We want ECFE to be a place where you and your child feel safe and healthy. We ask that the following procedures be followed:
Immunization forms must be on file for each child in our ECFE program, including siblings enrolled in sibling care. These forms must be updated yearly.
Attending the program
Parents, guardians, or other significant adults (grandparent, nanny, etc.) must attend the program with their child. By law, children can not come to the program without a parent or guardian. Separation is difficult for young children and consistency is important. For this reason we request that only parents, significant adults, or guardians bring children to class.
Sick children should remain at home until they can participate without infecting others. We want our setting to be a safe place for everyone. Children who are no longer infectious but can not be comforted because they are still recovering should not attend either. Children with any of the following symptoms shall not attend classes: fever over 100ºF, runny nose with yellow-green mucus, diarrhea, vomiting, undiagnosed cough, undiagnosed rash, or pink eye. Please allow a 24 hour period to pass following a fever, diarrhea, vomiting, or pink eye before children return to ECFE classes. Please call the office if you will be absent (952-988-5000). You are important group members!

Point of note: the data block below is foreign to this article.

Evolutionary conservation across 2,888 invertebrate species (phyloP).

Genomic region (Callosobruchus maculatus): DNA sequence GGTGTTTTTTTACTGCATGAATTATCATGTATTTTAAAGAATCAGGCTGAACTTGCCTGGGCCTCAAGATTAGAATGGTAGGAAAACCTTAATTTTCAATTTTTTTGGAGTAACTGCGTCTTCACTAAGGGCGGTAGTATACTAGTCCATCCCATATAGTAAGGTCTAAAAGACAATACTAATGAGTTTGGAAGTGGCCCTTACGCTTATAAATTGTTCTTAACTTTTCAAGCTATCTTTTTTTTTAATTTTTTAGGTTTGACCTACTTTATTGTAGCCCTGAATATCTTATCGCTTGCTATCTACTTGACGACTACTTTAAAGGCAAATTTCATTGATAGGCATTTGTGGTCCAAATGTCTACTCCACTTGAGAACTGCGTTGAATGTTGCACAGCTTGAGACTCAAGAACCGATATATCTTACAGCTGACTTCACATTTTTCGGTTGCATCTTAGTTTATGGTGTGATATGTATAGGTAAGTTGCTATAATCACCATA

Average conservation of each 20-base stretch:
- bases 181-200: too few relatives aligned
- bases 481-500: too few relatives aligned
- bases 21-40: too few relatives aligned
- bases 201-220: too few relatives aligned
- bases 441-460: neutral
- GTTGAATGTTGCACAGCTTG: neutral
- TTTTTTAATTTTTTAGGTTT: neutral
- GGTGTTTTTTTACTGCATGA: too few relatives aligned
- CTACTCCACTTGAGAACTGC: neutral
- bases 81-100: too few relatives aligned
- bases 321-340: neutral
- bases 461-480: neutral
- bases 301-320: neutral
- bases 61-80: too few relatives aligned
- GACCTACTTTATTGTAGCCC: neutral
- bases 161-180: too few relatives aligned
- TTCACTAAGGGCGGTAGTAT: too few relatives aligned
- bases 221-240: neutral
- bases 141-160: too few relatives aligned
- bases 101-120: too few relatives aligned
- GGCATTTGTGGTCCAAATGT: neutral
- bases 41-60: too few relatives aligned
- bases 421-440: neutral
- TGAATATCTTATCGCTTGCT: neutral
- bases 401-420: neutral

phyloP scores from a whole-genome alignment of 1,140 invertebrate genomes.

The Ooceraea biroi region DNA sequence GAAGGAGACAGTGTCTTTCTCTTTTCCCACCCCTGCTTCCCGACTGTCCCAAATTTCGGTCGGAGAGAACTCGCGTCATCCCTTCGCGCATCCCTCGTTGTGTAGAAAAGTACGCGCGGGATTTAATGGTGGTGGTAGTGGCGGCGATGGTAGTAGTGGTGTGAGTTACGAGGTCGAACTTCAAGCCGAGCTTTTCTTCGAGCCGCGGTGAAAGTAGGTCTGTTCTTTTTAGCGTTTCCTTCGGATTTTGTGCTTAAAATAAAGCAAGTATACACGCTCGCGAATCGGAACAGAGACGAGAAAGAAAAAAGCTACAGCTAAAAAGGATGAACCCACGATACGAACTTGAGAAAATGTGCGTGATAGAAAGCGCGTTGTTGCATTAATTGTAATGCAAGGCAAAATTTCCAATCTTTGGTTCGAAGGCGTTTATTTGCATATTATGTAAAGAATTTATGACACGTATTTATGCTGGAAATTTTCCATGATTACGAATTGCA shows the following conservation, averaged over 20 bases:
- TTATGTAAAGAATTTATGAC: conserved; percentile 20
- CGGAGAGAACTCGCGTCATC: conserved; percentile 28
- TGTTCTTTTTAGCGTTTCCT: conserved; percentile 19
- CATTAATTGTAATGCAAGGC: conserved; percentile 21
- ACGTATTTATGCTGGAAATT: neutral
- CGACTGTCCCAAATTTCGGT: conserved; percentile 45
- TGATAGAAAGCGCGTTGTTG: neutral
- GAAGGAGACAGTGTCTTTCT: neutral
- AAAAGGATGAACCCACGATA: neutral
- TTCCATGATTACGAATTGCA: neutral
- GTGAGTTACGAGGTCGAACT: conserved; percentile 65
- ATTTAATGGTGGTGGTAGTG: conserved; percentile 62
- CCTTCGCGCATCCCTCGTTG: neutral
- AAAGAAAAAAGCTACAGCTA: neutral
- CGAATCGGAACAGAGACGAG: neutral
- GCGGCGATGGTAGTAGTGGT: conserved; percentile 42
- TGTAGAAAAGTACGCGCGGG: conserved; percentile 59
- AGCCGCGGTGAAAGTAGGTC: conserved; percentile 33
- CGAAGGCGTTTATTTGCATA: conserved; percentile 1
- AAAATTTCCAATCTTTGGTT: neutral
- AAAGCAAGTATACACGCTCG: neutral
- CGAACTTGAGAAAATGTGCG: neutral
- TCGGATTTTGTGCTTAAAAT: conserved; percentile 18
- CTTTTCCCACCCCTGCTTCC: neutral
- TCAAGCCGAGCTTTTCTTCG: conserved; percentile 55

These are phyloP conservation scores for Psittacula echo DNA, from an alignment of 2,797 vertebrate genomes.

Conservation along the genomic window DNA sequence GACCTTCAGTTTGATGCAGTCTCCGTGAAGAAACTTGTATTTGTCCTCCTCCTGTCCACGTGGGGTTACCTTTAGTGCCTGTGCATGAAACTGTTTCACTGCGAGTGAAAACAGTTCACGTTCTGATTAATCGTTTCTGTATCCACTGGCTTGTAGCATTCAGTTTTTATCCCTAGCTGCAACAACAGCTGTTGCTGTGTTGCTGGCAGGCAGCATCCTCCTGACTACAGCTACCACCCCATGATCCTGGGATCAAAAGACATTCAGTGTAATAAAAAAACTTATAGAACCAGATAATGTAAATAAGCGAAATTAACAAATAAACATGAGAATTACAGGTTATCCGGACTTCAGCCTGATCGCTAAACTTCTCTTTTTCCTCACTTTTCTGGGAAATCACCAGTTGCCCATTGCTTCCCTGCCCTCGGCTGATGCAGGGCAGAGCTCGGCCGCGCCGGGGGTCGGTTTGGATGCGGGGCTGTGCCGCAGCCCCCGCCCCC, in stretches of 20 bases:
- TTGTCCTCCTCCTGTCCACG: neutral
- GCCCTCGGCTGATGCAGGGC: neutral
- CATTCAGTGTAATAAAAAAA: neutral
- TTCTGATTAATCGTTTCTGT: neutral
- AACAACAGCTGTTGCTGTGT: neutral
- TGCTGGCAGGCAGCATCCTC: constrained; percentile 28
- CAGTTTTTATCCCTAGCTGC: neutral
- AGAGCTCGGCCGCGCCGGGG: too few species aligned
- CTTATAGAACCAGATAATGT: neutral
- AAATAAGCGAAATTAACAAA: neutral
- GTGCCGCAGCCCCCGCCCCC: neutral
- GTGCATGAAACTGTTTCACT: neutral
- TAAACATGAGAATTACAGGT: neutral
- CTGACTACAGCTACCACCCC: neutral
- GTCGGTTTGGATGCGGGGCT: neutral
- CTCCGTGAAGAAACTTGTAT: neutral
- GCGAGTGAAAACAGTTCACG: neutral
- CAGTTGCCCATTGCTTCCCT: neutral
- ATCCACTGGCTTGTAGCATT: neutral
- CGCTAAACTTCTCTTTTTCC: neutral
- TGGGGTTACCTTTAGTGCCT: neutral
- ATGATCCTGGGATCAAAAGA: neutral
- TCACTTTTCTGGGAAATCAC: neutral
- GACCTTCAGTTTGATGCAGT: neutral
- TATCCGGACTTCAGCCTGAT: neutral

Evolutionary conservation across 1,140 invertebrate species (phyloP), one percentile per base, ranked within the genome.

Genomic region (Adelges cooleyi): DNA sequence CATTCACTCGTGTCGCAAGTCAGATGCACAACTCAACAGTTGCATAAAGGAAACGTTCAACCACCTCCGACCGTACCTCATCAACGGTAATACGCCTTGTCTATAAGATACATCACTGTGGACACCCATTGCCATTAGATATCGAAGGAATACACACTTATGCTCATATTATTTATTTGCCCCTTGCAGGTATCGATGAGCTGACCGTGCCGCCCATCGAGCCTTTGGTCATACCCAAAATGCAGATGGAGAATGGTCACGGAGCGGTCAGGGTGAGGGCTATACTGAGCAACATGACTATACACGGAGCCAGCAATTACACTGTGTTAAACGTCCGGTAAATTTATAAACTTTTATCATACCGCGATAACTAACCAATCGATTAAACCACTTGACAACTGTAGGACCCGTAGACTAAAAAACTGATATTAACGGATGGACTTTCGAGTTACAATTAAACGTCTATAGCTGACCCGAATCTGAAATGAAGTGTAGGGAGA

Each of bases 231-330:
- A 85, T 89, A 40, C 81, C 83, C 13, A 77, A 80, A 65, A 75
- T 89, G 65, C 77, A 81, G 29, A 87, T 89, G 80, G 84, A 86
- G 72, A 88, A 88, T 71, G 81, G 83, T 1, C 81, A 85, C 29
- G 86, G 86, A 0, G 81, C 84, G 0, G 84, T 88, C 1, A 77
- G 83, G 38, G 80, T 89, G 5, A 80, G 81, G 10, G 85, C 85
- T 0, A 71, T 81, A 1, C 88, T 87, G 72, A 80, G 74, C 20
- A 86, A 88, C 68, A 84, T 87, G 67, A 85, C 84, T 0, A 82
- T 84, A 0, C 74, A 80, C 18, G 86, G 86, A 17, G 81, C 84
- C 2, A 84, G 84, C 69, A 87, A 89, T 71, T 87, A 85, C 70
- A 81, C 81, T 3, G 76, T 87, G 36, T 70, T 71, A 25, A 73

Washing hands and cleaning toys are important parts of our program. Disease is carried in mucous and saliva. Please wash your child's hands before snack. This is the most effective means of reducing colds and other illnesses. If you see your child mouthing a toy, place it in the sink to be washed when they are done playing with it. We wash toys with a disinfectant and wipe the table surfaces before and after snack.
Diaper changing is done in designated areas to prevent the spread of disease. Please wash your hands thoroughly after changing a diaper. Parents are summoned when a child's diaper is messy and needs changing. Please bring your own diapers and other supplies in a labeled diaper bag.
Hazardous weather conditions may at times prevent us from holding classes. When Hopkins School District 270 schools are closed or delayed, ECFE classes will not meet. Listen to WCCO radio, 830 AM, for school closings, or go to the main Hopkins School District web site.